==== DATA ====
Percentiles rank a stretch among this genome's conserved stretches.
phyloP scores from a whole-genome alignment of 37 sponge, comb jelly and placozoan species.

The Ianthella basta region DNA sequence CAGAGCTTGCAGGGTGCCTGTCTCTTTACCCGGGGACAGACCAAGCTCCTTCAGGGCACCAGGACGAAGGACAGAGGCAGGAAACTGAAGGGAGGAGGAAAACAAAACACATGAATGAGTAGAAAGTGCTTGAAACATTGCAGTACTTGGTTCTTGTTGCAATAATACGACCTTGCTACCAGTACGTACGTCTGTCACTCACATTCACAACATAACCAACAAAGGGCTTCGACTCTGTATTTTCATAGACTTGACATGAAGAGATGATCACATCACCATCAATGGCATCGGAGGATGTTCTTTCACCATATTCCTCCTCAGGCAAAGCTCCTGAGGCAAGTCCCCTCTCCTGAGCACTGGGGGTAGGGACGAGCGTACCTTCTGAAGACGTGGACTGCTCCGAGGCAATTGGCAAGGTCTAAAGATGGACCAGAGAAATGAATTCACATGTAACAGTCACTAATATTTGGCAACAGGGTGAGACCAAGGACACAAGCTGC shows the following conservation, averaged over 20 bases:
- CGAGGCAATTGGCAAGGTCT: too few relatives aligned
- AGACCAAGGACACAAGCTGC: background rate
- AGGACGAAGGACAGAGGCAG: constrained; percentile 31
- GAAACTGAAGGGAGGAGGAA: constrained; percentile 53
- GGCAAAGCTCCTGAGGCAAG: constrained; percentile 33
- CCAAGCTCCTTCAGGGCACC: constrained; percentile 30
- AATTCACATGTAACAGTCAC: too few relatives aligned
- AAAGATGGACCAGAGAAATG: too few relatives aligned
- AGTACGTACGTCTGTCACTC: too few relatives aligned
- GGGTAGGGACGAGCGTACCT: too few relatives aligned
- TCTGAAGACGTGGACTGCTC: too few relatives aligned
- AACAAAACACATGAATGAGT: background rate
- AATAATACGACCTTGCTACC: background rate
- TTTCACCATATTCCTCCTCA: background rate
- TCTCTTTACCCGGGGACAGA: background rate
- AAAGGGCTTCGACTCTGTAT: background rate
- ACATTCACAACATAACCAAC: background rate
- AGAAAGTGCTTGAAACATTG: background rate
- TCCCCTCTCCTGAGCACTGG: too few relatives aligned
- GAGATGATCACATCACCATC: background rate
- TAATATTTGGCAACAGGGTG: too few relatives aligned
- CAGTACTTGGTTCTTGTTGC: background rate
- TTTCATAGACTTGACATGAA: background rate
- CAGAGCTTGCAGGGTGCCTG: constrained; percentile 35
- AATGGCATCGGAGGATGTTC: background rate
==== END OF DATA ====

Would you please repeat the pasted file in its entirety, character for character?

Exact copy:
Percentiles rank a stretch among this genome's conserved stretches.
phyloP scores from a whole-genome alignment of 37 sponge, comb jelly and placozoan species.

The Ianthella basta region DNA sequence CAGAGCTTGCAGGGTGCCTGTCTCTTTACCCGGGGACAGACCAAGCTCCTTCAGGGCACCAGGACGAAGGACAGAGGCAGGAAACTGAAGGGAGGAGGAAAACAAAACACATGAATGAGTAGAAAGTGCTTGAAACATTGCAGTACTTGGTTCTTGTTGCAATAATACGACCTTGCTACCAGTACGTACGTCTGTCACTCACATTCACAACATAACCAACAAAGGGCTTCGACTCTGTATTTTCATAGACTTGACATGAAGAGATGATCACATCACCATCAATGGCATCGGAGGATGTTCTTTCACCATATTCCTCCTCAGGCAAAGCTCCTGAGGCAAGTCCCCTCTCCTGAGCACTGGGGGTAGGGACGAGCGTACCTTCTGAAGACGTGGACTGCTCCGAGGCAATTGGCAAGGTCTAAAGATGGACCAGAGAAATGAATTCACATGTAACAGTCACTAATATTTGGCAACAGGGTGAGACCAAGGACACAAGCTGC shows the following conservation, averaged over 20 bases:
- CGAGGCAATTGGCAAGGTCT: too few relatives aligned
- AGACCAAGGACACAAGCTGC: background rate
- AGGACGAAGGACAGAGGCAG: constrained; percentile 31
- GAAACTGAAGGGAGGAGGAA: constrained; percentile 53
- GGCAAAGCTCCTGAGGCAAG: constrained; percentile 33
- CCAAGCTCCTTCAGGGCACC: constrained; percentile 30
- AATTCACATGTAACAGTCAC: too few relatives aligned
- AAAGATGGACCAGAGAAATG: too few relatives aligned
- AGTACGTACGTCTGTCACTC: too few relatives aligned
- GGGTAGGGACGAGCGTACCT: too few relatives aligned
- TCTGAAGACGTGGACTGCTC: too few relatives aligned
- AACAAAACACATGAATGAGT: background rate
- AATAATACGACCTTGCTACC: background rate
- TTTCACCATATTCCTCCTCA: background rate
- TCTCTTTACCCGGGGACAGA: background rate
- AAAGGGCTTCGACTCTGTAT: background rate
- ACATTCACAACATAACCAAC: background rate
- AGAAAGTGCTTGAAACATTG: background rate
- TCCCCTCTCCTGAGCACTGG: too few relatives aligned
- GAGATGATCACATCACCATC: background rate
- TAATATTTGGCAACAGGGTG: too few relatives aligned
- CAGTACTTGGTTCTTGTTGC: background rate
- TTTCATAGACTTGACATGAA: background rate
- CAGAGCTTGCAGGGTGCCTG: constrained; percentile 35
- AATGGCATCGGAGGATGTTC: background rate